The intention of surgery is to open the airway sufficiently to eliminate or to reduce obstructions to a clinically insignificant level. In order to do so, surgical therapy in adults often must reconstruct the soft tissues (such as the uvula and the palate) or the bony tissues (the jaw) of the throat.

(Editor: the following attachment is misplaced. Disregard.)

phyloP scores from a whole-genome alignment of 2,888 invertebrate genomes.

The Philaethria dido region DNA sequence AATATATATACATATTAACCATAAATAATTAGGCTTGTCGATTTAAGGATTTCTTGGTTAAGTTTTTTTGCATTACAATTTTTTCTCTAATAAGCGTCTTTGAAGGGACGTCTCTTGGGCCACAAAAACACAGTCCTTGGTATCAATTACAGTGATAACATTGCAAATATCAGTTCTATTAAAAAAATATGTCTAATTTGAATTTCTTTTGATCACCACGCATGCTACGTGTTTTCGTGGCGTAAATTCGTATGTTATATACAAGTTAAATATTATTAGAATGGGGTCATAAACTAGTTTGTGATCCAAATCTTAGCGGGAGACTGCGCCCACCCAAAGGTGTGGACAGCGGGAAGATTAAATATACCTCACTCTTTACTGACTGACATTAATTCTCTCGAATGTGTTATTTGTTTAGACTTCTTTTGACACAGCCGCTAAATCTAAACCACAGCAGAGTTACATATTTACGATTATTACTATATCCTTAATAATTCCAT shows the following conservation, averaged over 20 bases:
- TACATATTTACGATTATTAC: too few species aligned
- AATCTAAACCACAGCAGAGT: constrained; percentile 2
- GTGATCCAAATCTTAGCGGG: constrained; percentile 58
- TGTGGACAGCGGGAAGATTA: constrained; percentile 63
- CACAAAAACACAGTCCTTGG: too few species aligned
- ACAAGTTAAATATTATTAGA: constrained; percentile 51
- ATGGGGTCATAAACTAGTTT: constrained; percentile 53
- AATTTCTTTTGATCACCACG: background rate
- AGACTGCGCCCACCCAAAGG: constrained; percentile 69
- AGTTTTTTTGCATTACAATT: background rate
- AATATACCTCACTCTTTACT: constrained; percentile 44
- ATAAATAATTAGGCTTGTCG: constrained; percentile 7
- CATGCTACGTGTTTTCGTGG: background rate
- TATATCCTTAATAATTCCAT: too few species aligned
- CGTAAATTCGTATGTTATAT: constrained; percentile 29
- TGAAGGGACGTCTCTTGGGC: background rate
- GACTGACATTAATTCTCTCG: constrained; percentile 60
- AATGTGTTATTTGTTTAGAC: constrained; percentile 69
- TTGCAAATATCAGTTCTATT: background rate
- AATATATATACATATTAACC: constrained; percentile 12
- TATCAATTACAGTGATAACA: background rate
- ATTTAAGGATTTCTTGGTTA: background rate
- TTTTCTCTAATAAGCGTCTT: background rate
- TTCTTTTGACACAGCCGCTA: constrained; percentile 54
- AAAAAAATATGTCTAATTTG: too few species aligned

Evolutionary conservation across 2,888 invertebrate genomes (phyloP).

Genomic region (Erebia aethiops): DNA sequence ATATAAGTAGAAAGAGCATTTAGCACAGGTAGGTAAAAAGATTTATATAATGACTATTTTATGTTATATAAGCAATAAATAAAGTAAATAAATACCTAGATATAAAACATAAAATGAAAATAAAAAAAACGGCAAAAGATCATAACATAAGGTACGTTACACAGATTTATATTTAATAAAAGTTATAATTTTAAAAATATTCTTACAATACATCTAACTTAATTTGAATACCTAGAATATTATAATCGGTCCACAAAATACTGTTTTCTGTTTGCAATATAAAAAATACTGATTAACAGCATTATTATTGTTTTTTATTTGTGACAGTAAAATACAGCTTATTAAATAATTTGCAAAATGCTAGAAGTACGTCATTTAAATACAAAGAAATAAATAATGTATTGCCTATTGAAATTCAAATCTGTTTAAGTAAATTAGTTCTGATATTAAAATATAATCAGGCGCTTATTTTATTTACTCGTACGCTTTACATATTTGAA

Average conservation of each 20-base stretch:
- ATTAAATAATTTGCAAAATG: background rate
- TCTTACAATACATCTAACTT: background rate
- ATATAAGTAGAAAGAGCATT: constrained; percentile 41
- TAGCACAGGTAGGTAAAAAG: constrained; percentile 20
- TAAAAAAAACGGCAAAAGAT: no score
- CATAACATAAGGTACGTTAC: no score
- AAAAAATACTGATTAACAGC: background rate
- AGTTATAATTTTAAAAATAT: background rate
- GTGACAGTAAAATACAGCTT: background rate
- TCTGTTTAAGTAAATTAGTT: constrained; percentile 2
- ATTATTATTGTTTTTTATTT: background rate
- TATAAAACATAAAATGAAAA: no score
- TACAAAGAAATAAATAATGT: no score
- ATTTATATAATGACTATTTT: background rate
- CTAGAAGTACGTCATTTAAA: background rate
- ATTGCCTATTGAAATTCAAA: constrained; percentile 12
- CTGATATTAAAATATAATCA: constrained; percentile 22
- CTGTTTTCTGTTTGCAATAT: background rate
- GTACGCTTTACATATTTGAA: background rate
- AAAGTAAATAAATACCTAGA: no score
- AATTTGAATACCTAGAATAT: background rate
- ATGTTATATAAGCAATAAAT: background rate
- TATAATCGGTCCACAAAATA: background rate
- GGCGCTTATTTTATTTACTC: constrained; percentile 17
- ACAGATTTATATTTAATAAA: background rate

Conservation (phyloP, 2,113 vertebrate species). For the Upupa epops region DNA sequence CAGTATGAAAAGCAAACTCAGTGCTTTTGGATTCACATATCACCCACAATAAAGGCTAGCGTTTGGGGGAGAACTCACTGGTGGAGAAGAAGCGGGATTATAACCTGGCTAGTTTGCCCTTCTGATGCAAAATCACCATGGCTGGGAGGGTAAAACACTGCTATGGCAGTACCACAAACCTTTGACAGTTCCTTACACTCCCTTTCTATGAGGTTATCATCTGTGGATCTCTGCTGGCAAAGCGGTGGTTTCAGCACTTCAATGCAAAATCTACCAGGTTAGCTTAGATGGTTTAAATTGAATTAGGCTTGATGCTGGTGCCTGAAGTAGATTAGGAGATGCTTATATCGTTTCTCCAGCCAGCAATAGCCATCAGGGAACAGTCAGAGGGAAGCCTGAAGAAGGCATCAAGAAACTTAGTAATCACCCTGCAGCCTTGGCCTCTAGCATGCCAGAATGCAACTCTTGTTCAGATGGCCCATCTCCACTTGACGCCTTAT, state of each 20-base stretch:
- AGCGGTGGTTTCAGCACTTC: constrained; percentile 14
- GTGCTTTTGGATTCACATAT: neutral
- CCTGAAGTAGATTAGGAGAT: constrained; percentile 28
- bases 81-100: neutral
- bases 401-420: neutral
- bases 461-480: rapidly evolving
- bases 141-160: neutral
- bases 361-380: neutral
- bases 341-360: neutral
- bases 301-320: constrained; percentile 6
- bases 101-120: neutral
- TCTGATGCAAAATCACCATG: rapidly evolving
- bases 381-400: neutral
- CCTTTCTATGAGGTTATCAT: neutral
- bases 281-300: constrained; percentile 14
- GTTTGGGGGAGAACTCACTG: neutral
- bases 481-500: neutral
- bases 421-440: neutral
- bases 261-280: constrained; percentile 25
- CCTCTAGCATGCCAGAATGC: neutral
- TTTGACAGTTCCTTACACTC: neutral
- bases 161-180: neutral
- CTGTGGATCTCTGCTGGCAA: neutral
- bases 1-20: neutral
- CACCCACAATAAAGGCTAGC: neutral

If you have been diagnosed with OSA and are considering surgery, talk to a sleep specialist and/or experienced surgeon about the different procedures, and the chances they will be effective to you, with your anatomy and why, and most of all the risks involved with surgery. Untreated sleep apnea can be harmful to your health, and surgery cannot always address all the points of obstruction. Eliminating the snoring does not necessarily eliminate the apneas. Sometimes surgery does not cure sleep apnea but reduces the number of apneas so that more treatment options are available to you and/or more comfortable. Yet in some circumstances, surgery may actually worsen the apnea.Insurance typically covers surgery for sleep apnea but not all surgical procedures. However, insurance companies that initially refuse to pay for a surgery may be convinced otherwise upon an appeal that demonstrates the efficacy and appropriateness of the surgery in your case. Throat pain from the major surgeries varies but is generally significant, often for one to two weeks. Most surgical procedures for sleep apnea are conducted in a hospital under general anesthetic. (People with sleep apnea must be cautious about general anesthesia–no matter for what medical condition the surgery is–because of the effects anesthesia has on the airway.)The most common surgery for sleep apnea is the uvulopalatopharyngoplasty, or UPPP procedure, which is intended to enlarge the airway by removing or shortening the uvula and removing the tonsils and adenoids, if present, as well as part of the soft palate or roof of the mouth. (The uvula is the tissue that hangs from the middle of the back of the roof of the mouth; the word comes from the Latin “uva” meaning “grapes.”) According to the “Practice Parameters for the Treatment of Obstructive Sleep Apnea: Surgical Modifications of the Upper Airway,” issued in 1996 by the American Academy of Sleep Medicine, the overall efficacy is 40.7%. A more recent surgery using a laser (laser-assisted uvulopalatoplasty or LAUP, a modification of the UPPP where the surgeon cuts the uvula with a laser) is performed for snoring. There is not yet enough information to say whether LAUP is effective for OSA.